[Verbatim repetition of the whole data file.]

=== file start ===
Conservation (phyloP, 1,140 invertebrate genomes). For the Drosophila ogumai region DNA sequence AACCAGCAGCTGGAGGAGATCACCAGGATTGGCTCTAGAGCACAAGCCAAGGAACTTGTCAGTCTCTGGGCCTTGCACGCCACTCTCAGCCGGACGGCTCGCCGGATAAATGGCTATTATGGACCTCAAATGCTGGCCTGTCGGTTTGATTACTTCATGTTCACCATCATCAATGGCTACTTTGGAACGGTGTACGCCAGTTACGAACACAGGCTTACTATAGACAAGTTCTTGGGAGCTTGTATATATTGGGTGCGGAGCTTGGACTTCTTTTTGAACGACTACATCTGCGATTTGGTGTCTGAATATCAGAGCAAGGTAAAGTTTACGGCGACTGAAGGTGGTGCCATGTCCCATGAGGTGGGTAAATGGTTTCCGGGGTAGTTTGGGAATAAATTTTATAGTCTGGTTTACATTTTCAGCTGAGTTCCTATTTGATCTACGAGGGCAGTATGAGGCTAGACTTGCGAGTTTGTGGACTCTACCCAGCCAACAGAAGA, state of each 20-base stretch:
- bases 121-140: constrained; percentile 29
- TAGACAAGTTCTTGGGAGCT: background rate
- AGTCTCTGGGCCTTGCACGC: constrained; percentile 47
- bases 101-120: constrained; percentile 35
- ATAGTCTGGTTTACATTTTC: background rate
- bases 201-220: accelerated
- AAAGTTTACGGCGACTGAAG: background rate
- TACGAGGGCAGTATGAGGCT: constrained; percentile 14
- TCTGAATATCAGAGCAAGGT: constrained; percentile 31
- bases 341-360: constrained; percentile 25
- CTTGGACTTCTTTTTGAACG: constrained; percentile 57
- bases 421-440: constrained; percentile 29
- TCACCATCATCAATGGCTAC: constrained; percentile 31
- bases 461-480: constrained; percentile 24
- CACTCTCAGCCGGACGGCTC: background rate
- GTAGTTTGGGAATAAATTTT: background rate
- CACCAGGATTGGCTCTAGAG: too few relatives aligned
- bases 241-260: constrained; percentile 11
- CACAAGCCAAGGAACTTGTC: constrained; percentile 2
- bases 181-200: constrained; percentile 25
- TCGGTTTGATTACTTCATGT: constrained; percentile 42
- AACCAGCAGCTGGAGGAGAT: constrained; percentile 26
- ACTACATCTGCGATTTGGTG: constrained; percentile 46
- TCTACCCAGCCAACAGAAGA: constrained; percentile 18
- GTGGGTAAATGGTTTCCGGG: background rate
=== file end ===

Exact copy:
Conservation (phyloP, 1,140 invertebrate genomes). For the Drosophila ogumai region DNA sequence AACCAGCAGCTGGAGGAGATCACCAGGATTGGCTCTAGAGCACAAGCCAAGGAACTTGTCAGTCTCTGGGCCTTGCACGCCACTCTCAGCCGGACGGCTCGCCGGATAAATGGCTATTATGGACCTCAAATGCTGGCCTGTCGGTTTGATTACTTCATGTTCACCATCATCAATGGCTACTTTGGAACGGTGTACGCCAGTTACGAACACAGGCTTACTATAGACAAGTTCTTGGGAGCTTGTATATATTGGGTGCGGAGCTTGGACTTCTTTTTGAACGACTACATCTGCGATTTGGTGTCTGAATATCAGAGCAAGGTAAAGTTTACGGCGACTGAAGGTGGTGCCATGTCCCATGAGGTGGGTAAATGGTTTCCGGGGTAGTTTGGGAATAAATTTTATAGTCTGGTTTACATTTTCAGCTGAGTTCCTATTTGATCTACGAGGGCAGTATGAGGCTAGACTTGCGAGTTTGTGGACTCTACCCAGCCAACAGAAGA, state of each 20-base stretch:
- bases 121-140: constrained; percentile 29
- TAGACAAGTTCTTGGGAGCT: background rate
- AGTCTCTGGGCCTTGCACGC: constrained; percentile 47
- bases 101-120: constrained; percentile 35
- ATAGTCTGGTTTACATTTTC: background rate
- bases 201-220: accelerated
- AAAGTTTACGGCGACTGAAG: background rate
- TACGAGGGCAGTATGAGGCT: constrained; percentile 14
- TCTGAATATCAGAGCAAGGT: constrained; percentile 31
- bases 341-360: constrained; percentile 25
- CTTGGACTTCTTTTTGAACG: constrained; percentile 57
- bases 421-440: constrained; percentile 29
- TCACCATCATCAATGGCTAC: constrained; percentile 31
- bases 461-480: constrained; percentile 24
- CACTCTCAGCCGGACGGCTC: background rate
- GTAGTTTGGGAATAAATTTT: background rate
- CACCAGGATTGGCTCTAGAG: too few relatives aligned
- bases 241-260: constrained; percentile 11
- CACAAGCCAAGGAACTTGTC: constrained; percentile 2
- bases 181-200: constrained; percentile 25
- TCGGTTTGATTACTTCATGT: constrained; percentile 42
- AACCAGCAGCTGGAGGAGAT: constrained; percentile 26
- ACTACATCTGCGATTTGGTG: constrained; percentile 46
- TCTACCCAGCCAACAGAAGA: constrained; percentile 18
- GTGGGTAAATGGTTTCCGGG: background rate